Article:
KING KNIGHT Is a Silly Yet Sweet Exploration of Self

Richard Bates Jr. has made a name for himself with strange and often cynical genre fare. His debut Excision still stands as one of this reviewer’s all-time favorite horror movies. Tone-Deaf is a violent social satire, and his 2014 flick Suburban Gothic leaned towards more obvious comedy. But his new film King Knight—which debuted at Montreal’s iconic Fantasia Fest this month—sheds the cynicism of the past, forging a new and kinder path for the filmmaker. But whether it’s a better path is up to the viewer.

A still from King Knight shows a woman and man sitting on a sing wearing flower crown

King Knight LLC.

King Knight introduces us to a coven of contemporary LA-based witches. They’re led by Thorn (Matthew Gray Gubler), an outsider’s outsider who has created a space for other people like him. But the truth is he’s not really like them at all. That’s the central conflict presented here: Thorn isn’t some cool LA outsider—whatever that is—but was instead a popular jock who thrived in high school but rejected that past to become a witch. It’s as silly as it sounds, and your enjoyment of the film will depend on how wacky you enjoy your comedy. Luckily, Bates has a solid cast of comedy talent to sell his somewhat inconsistent farce including Nelson Franklin, Kate Comer, Angela Sarafyan, Emily Chang, and Andy Milonakis. But this is Gubler’s movie as he goes on a silly journey of self-acceptance.

The film is at its strongest when it’s leaning into the surreal and the kind. Its core message about being true to yourself and accepting all parts of you is a nice one. Plus, it’s the kind of silly indie comedy that we rarely get to see. Gubler makes Thorn a compassionate and thoughtful lead, but also one who’s utterly full of himself and his own triumphs and mistakes.

A still from King Knight shows Matthew Gray Gubler in purple and pink light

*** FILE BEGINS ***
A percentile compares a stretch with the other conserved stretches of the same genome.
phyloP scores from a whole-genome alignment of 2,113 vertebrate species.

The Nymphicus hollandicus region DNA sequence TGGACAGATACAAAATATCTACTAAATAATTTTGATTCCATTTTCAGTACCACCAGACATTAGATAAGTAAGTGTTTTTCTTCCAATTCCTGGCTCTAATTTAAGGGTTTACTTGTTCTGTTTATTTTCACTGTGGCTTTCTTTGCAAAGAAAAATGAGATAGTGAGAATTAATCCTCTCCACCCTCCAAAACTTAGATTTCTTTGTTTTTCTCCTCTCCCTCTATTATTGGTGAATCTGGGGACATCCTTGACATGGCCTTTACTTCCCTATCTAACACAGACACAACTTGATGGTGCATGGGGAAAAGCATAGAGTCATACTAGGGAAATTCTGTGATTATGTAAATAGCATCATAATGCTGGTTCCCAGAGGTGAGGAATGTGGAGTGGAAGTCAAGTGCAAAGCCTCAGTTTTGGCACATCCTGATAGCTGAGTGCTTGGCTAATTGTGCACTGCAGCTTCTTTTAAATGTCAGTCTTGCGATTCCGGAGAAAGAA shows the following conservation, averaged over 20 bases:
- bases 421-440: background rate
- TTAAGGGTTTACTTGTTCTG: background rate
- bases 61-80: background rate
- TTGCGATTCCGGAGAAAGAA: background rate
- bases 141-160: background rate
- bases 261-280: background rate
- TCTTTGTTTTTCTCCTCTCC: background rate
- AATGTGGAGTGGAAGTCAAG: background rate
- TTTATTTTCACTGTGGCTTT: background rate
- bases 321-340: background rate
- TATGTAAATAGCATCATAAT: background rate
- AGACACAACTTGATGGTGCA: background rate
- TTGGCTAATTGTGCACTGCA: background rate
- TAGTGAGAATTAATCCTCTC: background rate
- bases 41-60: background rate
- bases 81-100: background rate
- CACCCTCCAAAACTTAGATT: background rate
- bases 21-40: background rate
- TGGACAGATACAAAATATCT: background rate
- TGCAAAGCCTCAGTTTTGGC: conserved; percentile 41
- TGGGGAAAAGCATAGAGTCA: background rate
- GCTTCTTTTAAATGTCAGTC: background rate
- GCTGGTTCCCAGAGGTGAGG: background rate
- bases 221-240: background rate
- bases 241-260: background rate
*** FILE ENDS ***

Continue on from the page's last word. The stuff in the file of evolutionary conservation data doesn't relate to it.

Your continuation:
King Knight LLC.

His journey takes him back to his small town where he comes to terms with his place in life and accepts the success he has found: happiness. There’s even a great knowing moment that Bates Jr. throws in as Thorn has a revelatory moment at his high school reunion. See, most of his high school class doesn’t even remember him, his most likely to succeed moniker, or care about where he is now. Really, his journey is irrelevant to all but himself. It breaks a little of the sincerity and offers one of the biggest belly laughs of the film. So maybe some of that cynicism directed back at Thorn could have been useful.

One of King Knight’s biggest flaws is that it can’t always extend that kindness to its core cast. At times the Wiccan coven are our protagonists who have heartfelt revelations and share hilarious if stupid moments. But it’s unclear whether Bates Jr. wants us to like them or laugh at them. It’s an inconsistency that unsettles what could be a relatively feel-good comedy, occasionally punching down at the “outsiders” it’s supposed to be centering on. That’s mostly because the Wiccan coven feels more like an improv joke that became popular with the people making.

But then they never actually evolved them into whole living and breathing characters. Saying all of that if you’re a fan of found family narratives and broad wacky comedy then you’ll likely enjoy this experimental and silly romp about finding ourselves and our people, even if it never fully finds itself.


Fantasia Fest is running virtually until Aug 25th. Info and virtual passes at

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